Pakistan wants repatriation of Afghan refugees expedited
By Sher Baz Khan
September 1, 2008 issue
ISLAMABAD, Aug 31: Pakistan has expressed concern over the slow pace of repatriation of Afghan refugees since 2006 and asked the international community and the Afghan government to do more to ensure early and honourable return of the refugees.
A joint statement issued at the end of a meeting of the tripartite commission here on Sunday said that Pakistan expected that an international conference on refugees’ return and reintegration to be held in November in Kabul should be seen as an opportunity to mobilise support for speedy return of the Afghans.
The commission noted that the Jalozai camp in the NWFP was closed officially on June 30 but there had been no progress with respect to the Girdi Jungle and Jungle Pir Alizai camps in Balochistan.
A source in the ministry of states and frontier regions said the government had told Afghan officials and the UN refugee agency that it was becoming impossible for Pakistan to continue to host the refugees because Afghan nationals had been found involved in recent acts of terrorism in the country.
According to the statement, all the parties agreed to draw lessons from the slow repatriation of the refugees this year and incorporate recommendations in this regard in next year�s repatriation plan.
Pakistan is of the view that any mid-term plan for repatriation would go well beyond 2009. The three-year plan (2007-9) had not succeeded because of inability of the authorities concerned to make arrangements for an honourable return of the refugees.
Pakistan told the commission that “ground realities” should be taken into account while formulating any mid-term strategy.
An official told Dawn that the United Nations High Commissioner for Refugees, in coordination with other UN agencies, would launch a pilot programme at a cost of $135 million for rehabilitating areas affected by the refugees and community development in the NWFP and Balochistan.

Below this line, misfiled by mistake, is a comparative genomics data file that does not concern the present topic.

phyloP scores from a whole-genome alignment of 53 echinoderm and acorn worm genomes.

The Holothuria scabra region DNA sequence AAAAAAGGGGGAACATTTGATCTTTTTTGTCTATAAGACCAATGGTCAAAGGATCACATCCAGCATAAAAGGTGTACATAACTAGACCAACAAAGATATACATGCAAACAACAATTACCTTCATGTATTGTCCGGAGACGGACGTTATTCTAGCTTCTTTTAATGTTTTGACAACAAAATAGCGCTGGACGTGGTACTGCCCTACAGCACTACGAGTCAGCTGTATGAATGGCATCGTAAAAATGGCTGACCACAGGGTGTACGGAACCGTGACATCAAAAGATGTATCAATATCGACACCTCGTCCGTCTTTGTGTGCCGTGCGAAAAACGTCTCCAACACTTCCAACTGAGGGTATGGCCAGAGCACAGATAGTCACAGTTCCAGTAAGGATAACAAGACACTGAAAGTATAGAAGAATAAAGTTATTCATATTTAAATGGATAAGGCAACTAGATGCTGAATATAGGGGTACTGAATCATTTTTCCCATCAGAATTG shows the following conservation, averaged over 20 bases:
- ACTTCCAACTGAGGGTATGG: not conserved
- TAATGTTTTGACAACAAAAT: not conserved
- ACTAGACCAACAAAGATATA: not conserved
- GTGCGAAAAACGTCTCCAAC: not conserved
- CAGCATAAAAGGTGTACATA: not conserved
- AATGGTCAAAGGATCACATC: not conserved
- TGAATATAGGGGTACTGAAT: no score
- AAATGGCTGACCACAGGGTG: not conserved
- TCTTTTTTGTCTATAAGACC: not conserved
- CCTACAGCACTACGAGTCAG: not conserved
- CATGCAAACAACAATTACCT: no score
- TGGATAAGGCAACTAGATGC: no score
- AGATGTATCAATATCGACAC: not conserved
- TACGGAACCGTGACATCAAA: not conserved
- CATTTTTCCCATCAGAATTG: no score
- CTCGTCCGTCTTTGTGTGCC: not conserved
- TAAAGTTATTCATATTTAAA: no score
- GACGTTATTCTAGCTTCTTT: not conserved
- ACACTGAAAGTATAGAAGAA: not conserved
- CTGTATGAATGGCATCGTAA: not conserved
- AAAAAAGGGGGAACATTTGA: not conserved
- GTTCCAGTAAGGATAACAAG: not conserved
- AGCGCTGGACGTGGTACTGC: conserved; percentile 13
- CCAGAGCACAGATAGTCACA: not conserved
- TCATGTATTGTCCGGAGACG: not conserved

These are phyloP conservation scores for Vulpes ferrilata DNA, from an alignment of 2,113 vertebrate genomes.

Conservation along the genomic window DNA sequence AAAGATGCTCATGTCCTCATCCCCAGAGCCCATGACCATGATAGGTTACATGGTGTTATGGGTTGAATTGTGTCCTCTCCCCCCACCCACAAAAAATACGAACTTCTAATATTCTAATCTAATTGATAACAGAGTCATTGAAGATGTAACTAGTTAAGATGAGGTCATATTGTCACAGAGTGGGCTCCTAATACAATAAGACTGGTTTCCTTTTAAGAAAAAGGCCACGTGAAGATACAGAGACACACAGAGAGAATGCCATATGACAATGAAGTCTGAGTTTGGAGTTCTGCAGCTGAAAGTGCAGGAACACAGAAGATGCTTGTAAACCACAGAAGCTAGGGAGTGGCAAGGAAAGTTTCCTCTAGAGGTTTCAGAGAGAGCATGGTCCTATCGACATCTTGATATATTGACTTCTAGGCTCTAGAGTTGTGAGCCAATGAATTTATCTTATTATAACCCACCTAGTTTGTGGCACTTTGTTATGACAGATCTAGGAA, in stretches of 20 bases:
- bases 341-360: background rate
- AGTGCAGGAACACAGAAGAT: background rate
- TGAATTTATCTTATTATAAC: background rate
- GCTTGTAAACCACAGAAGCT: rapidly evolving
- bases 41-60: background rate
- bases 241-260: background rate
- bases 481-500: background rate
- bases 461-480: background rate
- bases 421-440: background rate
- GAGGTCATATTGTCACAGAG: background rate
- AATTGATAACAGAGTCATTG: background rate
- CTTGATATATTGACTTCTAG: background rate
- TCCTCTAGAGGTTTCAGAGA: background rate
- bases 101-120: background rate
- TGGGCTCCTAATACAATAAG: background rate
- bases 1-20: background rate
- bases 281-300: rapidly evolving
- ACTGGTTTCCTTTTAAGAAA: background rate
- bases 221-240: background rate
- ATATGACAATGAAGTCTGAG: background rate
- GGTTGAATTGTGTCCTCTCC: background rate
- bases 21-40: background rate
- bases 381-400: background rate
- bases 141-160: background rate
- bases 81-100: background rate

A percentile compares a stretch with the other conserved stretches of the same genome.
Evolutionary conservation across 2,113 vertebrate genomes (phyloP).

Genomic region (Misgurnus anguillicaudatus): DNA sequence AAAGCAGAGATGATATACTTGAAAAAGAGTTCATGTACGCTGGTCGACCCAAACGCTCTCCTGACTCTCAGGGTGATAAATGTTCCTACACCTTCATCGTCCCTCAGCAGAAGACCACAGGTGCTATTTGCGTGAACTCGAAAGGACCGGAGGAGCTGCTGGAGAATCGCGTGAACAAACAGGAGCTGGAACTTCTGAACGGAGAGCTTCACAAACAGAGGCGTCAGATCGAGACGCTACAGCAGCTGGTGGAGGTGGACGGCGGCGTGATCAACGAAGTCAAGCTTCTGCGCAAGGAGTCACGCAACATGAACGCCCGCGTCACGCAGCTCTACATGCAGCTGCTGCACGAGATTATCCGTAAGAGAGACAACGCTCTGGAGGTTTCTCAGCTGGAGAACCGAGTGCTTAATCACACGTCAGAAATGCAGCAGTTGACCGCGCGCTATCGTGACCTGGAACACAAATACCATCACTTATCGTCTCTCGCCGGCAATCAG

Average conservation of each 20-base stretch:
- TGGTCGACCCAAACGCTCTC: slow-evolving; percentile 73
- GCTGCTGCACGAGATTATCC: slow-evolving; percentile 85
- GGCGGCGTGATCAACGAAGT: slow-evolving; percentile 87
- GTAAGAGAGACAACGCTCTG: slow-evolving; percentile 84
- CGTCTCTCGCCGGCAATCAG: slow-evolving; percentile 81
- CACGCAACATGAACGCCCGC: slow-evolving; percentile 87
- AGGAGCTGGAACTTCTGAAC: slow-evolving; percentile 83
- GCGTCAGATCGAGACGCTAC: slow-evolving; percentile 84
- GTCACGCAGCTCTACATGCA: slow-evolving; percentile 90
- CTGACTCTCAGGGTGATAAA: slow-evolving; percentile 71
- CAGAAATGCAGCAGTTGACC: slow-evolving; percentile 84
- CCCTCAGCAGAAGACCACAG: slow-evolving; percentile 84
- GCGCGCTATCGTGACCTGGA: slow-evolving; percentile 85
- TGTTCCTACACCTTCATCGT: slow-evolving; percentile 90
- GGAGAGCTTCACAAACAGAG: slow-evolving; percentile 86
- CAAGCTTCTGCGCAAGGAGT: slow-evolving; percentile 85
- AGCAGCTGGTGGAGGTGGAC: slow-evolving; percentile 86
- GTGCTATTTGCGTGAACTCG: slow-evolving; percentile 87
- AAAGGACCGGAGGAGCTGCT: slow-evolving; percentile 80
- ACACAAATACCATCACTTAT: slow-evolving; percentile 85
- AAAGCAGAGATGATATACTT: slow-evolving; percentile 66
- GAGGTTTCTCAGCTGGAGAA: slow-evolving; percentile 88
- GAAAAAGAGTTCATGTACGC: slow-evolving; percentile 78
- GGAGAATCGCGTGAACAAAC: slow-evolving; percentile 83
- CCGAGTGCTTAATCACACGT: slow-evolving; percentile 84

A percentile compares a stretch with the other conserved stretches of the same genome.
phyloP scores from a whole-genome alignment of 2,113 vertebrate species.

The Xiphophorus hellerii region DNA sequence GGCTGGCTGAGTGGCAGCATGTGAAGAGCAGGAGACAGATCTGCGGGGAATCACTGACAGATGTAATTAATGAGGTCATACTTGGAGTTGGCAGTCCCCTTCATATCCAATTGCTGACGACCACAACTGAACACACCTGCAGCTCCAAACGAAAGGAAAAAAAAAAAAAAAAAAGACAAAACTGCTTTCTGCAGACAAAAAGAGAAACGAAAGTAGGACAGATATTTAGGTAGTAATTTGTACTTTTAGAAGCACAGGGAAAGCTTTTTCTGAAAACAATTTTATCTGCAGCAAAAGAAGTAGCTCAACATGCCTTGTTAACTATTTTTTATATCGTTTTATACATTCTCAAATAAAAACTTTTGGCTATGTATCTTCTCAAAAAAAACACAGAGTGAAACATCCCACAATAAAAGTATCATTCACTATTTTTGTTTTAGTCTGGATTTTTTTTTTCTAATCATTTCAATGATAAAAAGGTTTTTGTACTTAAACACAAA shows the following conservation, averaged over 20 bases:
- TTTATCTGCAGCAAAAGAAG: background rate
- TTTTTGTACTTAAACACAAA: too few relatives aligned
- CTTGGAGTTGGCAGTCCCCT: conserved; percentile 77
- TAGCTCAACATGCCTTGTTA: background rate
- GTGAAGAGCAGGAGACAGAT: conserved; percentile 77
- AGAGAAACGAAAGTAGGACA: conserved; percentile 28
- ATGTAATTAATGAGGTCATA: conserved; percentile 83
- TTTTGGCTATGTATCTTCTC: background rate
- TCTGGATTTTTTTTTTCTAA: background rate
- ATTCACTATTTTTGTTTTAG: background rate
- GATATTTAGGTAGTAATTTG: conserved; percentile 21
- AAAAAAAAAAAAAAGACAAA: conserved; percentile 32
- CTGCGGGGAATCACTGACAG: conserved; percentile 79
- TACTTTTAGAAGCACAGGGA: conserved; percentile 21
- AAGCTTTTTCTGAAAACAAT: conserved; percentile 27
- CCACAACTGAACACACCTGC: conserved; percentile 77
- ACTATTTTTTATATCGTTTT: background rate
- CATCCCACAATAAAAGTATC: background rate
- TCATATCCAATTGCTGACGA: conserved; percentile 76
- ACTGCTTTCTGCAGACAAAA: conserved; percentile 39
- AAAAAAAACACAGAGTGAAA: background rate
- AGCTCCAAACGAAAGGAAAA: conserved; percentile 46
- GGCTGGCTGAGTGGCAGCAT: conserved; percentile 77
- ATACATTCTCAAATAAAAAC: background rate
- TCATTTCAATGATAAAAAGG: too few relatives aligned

Almost 30 years after Soviet tanks rolled into Afghanistan, Pakistan still has more than two million registered refugees and Iran more than 900,000.
It was decided that four camps in Pakistan housing 230,000 refugees would be closed by 2009 but it appears that it would take more time to make the Afghans return home.
Experts fear that closing the camps and deporting undocumented refugees might create regional problems and there could be resistance because the situation in Afghanistan was not ideal for their return.
According to a UNHCR report issued in May, 82 per cent of the refugees in Pakistan do not want to go home. About three fourths of them are below the age of 28 and nearly as many have no formal education — a combination that could make them susceptible to extremism.
The UNHCR has repatriated 3.3 million Afghans since 2002, including 120,000 from Pakistan in 2008, but some two million remain in the country. The number of unregistered refugees is unknown. The largest number of refugees is in the NWFP. As the bigger camps in the province have been shut down, some refugees have shifted to camps in Punjab.
There is also a small population of refugees in Balochistan from where only 5,000 have returned this year.
The statement highlighted the importance of the Afghanistan National Development Strategy as the principle framework for return and reintegration planning.